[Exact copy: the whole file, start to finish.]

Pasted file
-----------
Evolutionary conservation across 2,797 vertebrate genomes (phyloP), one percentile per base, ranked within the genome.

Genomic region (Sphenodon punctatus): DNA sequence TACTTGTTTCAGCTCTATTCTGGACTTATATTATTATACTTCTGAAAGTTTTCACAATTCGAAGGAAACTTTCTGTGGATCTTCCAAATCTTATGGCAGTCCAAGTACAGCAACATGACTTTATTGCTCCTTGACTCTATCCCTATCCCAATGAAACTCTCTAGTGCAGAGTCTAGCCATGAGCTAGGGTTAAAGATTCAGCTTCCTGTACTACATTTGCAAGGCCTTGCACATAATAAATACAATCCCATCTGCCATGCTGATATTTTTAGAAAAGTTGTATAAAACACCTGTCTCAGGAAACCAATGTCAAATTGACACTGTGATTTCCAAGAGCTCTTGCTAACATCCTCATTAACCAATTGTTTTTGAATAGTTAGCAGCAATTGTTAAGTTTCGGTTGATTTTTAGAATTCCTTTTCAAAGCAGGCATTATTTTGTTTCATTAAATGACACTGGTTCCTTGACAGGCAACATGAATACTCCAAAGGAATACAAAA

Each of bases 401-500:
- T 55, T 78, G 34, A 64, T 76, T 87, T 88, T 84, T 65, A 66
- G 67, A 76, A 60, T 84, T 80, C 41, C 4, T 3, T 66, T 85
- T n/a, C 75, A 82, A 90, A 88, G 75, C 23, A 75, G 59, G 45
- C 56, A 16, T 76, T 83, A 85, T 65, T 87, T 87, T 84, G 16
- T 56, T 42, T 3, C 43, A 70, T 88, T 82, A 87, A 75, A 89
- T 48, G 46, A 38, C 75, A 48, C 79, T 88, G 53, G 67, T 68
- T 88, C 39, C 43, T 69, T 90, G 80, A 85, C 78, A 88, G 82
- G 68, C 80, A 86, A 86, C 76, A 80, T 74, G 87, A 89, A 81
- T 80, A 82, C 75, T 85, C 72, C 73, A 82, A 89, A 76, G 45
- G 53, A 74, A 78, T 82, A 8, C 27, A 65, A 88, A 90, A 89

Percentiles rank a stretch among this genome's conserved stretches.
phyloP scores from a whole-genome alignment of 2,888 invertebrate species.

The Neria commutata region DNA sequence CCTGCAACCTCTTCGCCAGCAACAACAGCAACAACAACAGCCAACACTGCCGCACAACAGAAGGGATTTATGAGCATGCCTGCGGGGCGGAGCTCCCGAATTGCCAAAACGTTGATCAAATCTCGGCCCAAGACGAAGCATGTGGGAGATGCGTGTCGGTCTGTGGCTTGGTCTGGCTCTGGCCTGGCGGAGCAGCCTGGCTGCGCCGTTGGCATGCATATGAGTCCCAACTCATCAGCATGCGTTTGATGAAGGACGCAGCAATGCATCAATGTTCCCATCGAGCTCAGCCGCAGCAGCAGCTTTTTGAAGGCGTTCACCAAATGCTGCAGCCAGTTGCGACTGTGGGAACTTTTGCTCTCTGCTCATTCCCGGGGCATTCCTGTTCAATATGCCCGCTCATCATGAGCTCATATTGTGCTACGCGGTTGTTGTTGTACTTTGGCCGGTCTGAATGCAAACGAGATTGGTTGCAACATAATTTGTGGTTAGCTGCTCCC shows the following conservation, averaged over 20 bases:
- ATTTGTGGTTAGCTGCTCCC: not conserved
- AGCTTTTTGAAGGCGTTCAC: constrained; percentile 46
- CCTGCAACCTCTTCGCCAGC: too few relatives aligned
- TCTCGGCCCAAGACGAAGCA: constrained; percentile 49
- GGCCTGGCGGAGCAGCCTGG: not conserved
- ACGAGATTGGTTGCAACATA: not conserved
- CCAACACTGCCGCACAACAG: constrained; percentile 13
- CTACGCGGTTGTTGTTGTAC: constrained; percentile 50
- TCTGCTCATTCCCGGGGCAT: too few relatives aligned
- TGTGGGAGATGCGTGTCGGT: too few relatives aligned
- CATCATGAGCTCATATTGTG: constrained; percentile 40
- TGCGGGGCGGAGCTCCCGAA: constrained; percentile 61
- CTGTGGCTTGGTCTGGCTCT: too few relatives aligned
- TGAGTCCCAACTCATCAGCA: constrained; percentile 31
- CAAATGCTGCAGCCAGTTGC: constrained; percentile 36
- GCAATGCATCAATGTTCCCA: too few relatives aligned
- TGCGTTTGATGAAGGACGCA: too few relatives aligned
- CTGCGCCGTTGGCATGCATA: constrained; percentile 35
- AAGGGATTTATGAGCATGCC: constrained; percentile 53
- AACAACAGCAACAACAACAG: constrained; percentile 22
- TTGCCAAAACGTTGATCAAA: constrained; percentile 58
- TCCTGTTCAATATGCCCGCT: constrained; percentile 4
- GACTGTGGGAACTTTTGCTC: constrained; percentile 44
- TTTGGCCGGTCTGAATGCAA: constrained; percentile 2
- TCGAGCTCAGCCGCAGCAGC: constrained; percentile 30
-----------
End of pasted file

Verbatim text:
Evolutionary conservation across 2,797 vertebrate genomes (phyloP), one percentile per base, ranked within the genome.

Genomic region (Sphenodon punctatus): DNA sequence TACTTGTTTCAGCTCTATTCTGGACTTATATTATTATACTTCTGAAAGTTTTCACAATTCGAAGGAAACTTTCTGTGGATCTTCCAAATCTTATGGCAGTCCAAGTACAGCAACATGACTTTATTGCTCCTTGACTCTATCCCTATCCCAATGAAACTCTCTAGTGCAGAGTCTAGCCATGAGCTAGGGTTAAAGATTCAGCTTCCTGTACTACATTTGCAAGGCCTTGCACATAATAAATACAATCCCATCTGCCATGCTGATATTTTTAGAAAAGTTGTATAAAACACCTGTCTCAGGAAACCAATGTCAAATTGACACTGTGATTTCCAAGAGCTCTTGCTAACATCCTCATTAACCAATTGTTTTTGAATAGTTAGCAGCAATTGTTAAGTTTCGGTTGATTTTTAGAATTCCTTTTCAAAGCAGGCATTATTTTGTTTCATTAAATGACACTGGTTCCTTGACAGGCAACATGAATACTCCAAAGGAATACAAAA

Each of bases 401-500:
- T 55, T 78, G 34, A 64, T 76, T 87, T 88, T 84, T 65, A 66
- G 67, A 76, A 60, T 84, T 80, C 41, C 4, T 3, T 66, T 85
- T n/a, C 75, A 82, A 90, A 88, G 75, C 23, A 75, G 59, G 45
- C 56, A 16, T 76, T 83, A 85, T 65, T 87, T 87, T 84, G 16
- T 56, T 42, T 3, C 43, A 70, T 88, T 82, A 87, A 75, A 89
- T 48, G 46, A 38, C 75, A 48, C 79, T 88, G 53, G 67, T 68
- T 88, C 39, C 43, T 69, T 90, G 80, A 85, C 78, A 88, G 82
- G 68, C 80, A 86, A 86, C 76, A 80, T 74, G 87, A 89, A 81
- T 80, A 82, C 75, T 85, C 72, C 73, A 82, A 89, A 76, G 45
- G 53, A 74, A 78, T 82, A 8, C 27, A 65, A 88, A 90, A 89

Percentiles rank a stretch among this genome's conserved stretches.
phyloP scores from a whole-genome alignment of 2,888 invertebrate species.

The Neria commutata region DNA sequence CCTGCAACCTCTTCGCCAGCAACAACAGCAACAACAACAGCCAACACTGCCGCACAACAGAAGGGATTTATGAGCATGCCTGCGGGGCGGAGCTCCCGAATTGCCAAAACGTTGATCAAATCTCGGCCCAAGACGAAGCATGTGGGAGATGCGTGTCGGTCTGTGGCTTGGTCTGGCTCTGGCCTGGCGGAGCAGCCTGGCTGCGCCGTTGGCATGCATATGAGTCCCAACTCATCAGCATGCGTTTGATGAAGGACGCAGCAATGCATCAATGTTCCCATCGAGCTCAGCCGCAGCAGCAGCTTTTTGAAGGCGTTCACCAAATGCTGCAGCCAGTTGCGACTGTGGGAACTTTTGCTCTCTGCTCATTCCCGGGGCATTCCTGTTCAATATGCCCGCTCATCATGAGCTCATATTGTGCTACGCGGTTGTTGTTGTACTTTGGCCGGTCTGAATGCAAACGAGATTGGTTGCAACATAATTTGTGGTTAGCTGCTCCC shows the following conservation, averaged over 20 bases:
- ATTTGTGGTTAGCTGCTCCC: not conserved
- AGCTTTTTGAAGGCGTTCAC: constrained; percentile 46
- CCTGCAACCTCTTCGCCAGC: too few relatives aligned
- TCTCGGCCCAAGACGAAGCA: constrained; percentile 49
- GGCCTGGCGGAGCAGCCTGG: not conserved
- ACGAGATTGGTTGCAACATA: not conserved
- CCAACACTGCCGCACAACAG: constrained; percentile 13
- CTACGCGGTTGTTGTTGTAC: constrained; percentile 50
- TCTGCTCATTCCCGGGGCAT: too few relatives aligned
- TGTGGGAGATGCGTGTCGGT: too few relatives aligned
- CATCATGAGCTCATATTGTG: constrained; percentile 40
- TGCGGGGCGGAGCTCCCGAA: constrained; percentile 61
- CTGTGGCTTGGTCTGGCTCT: too few relatives aligned
- TGAGTCCCAACTCATCAGCA: constrained; percentile 31
- CAAATGCTGCAGCCAGTTGC: constrained; percentile 36
- GCAATGCATCAATGTTCCCA: too few relatives aligned
- TGCGTTTGATGAAGGACGCA: too few relatives aligned
- CTGCGCCGTTGGCATGCATA: constrained; percentile 35
- AAGGGATTTATGAGCATGCC: constrained; percentile 53
- AACAACAGCAACAACAACAG: constrained; percentile 22
- TTGCCAAAACGTTGATCAAA: constrained; percentile 58
- TCCTGTTCAATATGCCCGCT: constrained; percentile 4
- GACTGTGGGAACTTTTGCTC: constrained; percentile 44
- TTTGGCCGGTCTGAATGCAA: constrained; percentile 2
- TCGAGCTCAGCCGCAGCAGC: constrained; percentile 30